Kong for instance. They sometimes adopt the identity of Hakka, referring to the
attribute of their spoken dialect as well as their ancestral land. They
sometimes adopt the identity of members of a certain surname lineage, referring
to the attribute of the ties of agnatic descent.
The residents in New Territory
of Hong Kong, according to their spoken dialects, can be divided into "the
Punti" (i.e. indigenous), "the Hakka," and "the
Hoklao". While the Hoklao remain a minority, constituting only 1.5% of the
entire population, the numbers of the other two dialect groups are virtually
equal. Nevertheless, the composition of "the Punti" underwent great
changes after the Second World War when a large wave of immigrants moved in
from the mainland. The Punti now also encompass the Hakka who have a longer
ancestral heritage in the New Territories. Furthermore, the Hakka in the New
Territories have assimilated Cantonese culture, and speak Cantonese in their
daily lives. Many of the younger generation never use their mother tongue. When
visiting a Hakka village for the first time, one usually engages in a
conversation like this.
Are you a Punti of the New Territories?
You're not Hakka, are you?
These responses about
social identity seem quite contradictory. However, the contradictions can be
explained if we understand that social identification for the Chinese is
essentially multidimensional. The first identification as "the Punti"
means their being natives of the New Territories as distinguished from the recent
immigrants after the war. The second identification as "the Hakka"
refers to belonging to the Hakka dialect group, as distinguished from other
natives of the New Territories who speak Cantonese. (Now they are called people
of Wei-tao.) To be precise, they should be called "the Hakka natives of
the New Territories" (Segawa,
They claim their identity
as Hakka when talking of their cultural heritage. But, the social environment
of the present-day settlement in the New Territories endows them with a new
identity shared with the Cantonese. In other words, from their point of view,
carrying two identities simultaneously is quite sensible, because each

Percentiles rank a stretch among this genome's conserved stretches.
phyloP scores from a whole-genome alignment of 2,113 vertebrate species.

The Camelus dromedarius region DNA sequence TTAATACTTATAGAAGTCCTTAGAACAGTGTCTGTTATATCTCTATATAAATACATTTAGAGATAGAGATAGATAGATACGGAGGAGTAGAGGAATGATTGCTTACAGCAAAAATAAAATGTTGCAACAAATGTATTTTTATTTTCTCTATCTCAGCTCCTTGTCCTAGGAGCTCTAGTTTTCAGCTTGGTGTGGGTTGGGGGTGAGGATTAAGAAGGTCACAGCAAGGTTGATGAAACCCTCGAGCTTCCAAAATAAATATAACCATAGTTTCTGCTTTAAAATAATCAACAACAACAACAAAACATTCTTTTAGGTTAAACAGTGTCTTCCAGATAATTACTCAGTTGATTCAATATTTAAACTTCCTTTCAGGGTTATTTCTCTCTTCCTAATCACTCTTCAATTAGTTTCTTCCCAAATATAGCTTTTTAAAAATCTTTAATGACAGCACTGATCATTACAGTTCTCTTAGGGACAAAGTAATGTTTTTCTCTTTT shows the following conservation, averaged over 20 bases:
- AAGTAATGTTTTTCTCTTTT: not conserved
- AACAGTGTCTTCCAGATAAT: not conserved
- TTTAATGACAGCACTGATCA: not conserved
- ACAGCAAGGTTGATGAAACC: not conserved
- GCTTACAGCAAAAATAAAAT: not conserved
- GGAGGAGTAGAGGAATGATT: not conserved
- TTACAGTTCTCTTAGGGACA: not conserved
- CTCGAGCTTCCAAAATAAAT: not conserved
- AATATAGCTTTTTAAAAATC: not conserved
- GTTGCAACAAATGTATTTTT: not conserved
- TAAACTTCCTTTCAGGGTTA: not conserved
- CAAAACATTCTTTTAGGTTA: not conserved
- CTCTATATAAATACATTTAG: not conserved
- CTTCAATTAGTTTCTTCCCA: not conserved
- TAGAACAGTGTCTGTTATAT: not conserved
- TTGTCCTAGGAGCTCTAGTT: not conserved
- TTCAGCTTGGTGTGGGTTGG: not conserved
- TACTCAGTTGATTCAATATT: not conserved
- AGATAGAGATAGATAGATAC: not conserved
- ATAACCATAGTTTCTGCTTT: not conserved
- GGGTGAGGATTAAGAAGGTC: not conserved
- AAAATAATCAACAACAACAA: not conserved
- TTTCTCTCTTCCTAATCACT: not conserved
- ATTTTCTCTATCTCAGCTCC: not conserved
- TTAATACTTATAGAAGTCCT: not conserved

identity, while based on a different attribute, meets the requirements of
separate social networks. Identifying with the Hakka aligns people with the
dispersed group with an ancestral heritage of speaking Hakka, whereas
identifying with the Punti aligns them with the immediate social group in the
New Territories who speak Cantonese.
Another similar case
concerns the ambiguity of social identity that a group of Chinese-Japanese has
confronted. At the end of the Second World War, the Japanese gave up their
colonies and occupied areas in the north-east of China, and abandoned many children
there. The children are usually referred to as "war orphans".
Recently, many of the surviving orphans have resumed their Japanese nationality
and, together with their children, they have emigrated to Japan. The second
generation of these orphans formerly raised in China are of particular interest
to us here. With Japanese nationality, they receive compulsory education.
Meanwhile, they feel a strong identification with the Chinese. In other words,
while they are treated socially as Japanese, they still cling to thought and behavioural
patterns acquired in China. Just as the Hakka in the New Territories of Hong
Kong are ambiguous about their identity, so the second generation of the
Chinese-Japanese orphans carry a double social identity.
One further remark:
plural social identities can be realised only in a society where boundaries
between social groups are blurred. Accordingly charismatic figures draw their
power particularly through deliberately obscuring their identity as
representing one single social group and promoting the advantage of this single
social group alone. This avoidance of fixed identity actually corresponds to an
age-old Chinese saying: "A gentleman is qualified if he can mix with
others without evoking partisan feelings." According to the Chinese view,
drawing clear-cut boundaries between partisans such as occurs in Japanese
politics reflects a simple and naive mind.
The blurred boundary
between social groups as well as the blurred identity of the charismatic figure
even emerges in the political life of a Chinese village in Malaysia:
the characteristic features of big men in village S[,] as usual, a big man does
not work for the advantage of one particular social group. In fact, while
reacting to different situations, he will shift his identity to other social